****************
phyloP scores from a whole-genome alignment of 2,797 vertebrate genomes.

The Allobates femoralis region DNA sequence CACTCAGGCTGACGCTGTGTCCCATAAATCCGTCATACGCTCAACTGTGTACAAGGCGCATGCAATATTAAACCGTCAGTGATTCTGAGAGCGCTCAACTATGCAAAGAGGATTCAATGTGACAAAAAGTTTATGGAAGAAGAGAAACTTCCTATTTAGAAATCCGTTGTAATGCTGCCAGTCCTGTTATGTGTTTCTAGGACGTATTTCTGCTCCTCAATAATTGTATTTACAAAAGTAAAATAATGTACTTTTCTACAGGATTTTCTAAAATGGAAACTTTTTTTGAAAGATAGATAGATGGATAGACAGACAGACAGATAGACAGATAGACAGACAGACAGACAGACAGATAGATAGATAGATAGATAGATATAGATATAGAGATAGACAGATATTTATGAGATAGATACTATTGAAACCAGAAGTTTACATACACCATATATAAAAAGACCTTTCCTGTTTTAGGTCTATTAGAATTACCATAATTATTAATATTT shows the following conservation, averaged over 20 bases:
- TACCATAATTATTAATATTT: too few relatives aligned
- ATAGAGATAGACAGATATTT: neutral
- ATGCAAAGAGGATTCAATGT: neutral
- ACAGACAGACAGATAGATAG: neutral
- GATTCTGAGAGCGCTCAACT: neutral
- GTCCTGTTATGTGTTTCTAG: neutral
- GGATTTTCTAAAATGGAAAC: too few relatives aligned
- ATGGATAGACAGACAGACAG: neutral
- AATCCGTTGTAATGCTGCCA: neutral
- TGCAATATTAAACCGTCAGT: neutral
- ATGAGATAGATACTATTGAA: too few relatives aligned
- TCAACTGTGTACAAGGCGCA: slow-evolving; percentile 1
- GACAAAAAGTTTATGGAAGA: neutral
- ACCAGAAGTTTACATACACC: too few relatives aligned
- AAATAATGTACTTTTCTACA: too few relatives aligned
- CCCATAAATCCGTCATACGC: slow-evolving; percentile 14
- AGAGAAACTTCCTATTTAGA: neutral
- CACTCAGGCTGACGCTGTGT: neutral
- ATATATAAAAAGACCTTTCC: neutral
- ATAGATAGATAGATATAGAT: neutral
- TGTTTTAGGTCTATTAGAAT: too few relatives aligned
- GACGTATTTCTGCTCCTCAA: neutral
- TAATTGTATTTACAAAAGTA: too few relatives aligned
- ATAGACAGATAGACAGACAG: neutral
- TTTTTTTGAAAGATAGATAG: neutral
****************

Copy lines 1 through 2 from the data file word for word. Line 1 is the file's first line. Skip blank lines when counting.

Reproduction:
phyloP scores from a whole-genome alignment of 2,797 vertebrate genomes.

The Allobates femoralis region DNA sequence CACTCAGGCTGACGCTGTGTCCCATAAATCCGTCATACGCTCAACTGTGTACAAGGCGCATGCAATATTAAACCGTCAGTGATTCTGAGAGCGCTCAACTATGCAAAGAGGATTCAATGTGACAAAAAGTTTATGGAAGAAGAGAAACTTCCTATTTAGAAATCCGTTGTAATGCTGCCAGTCCTGTTATGTGTTTCTAGGACGTATTTCTGCTCCTCAATAATTGTATTTACAAAAGTAAAATAATGTACTTTTCTACAGGATTTTCTAAAATGGAAACTTTTTTTGAAAGATAGATAGATGGATAGACAGACAGACAGATAGACAGATAGACAGACAGACAGACAGACAGATAGATAGATAGATAGATAGATATAGATATAGAGATAGACAGATATTTATGAGATAGATACTATTGAAACCAGAAGTTTACATACACCATATATAAAAAGACCTTTCCTGTTTTAGGTCTATTAGAATTACCATAATTATTAATATTT shows the following conservation, averaged over 20 bases: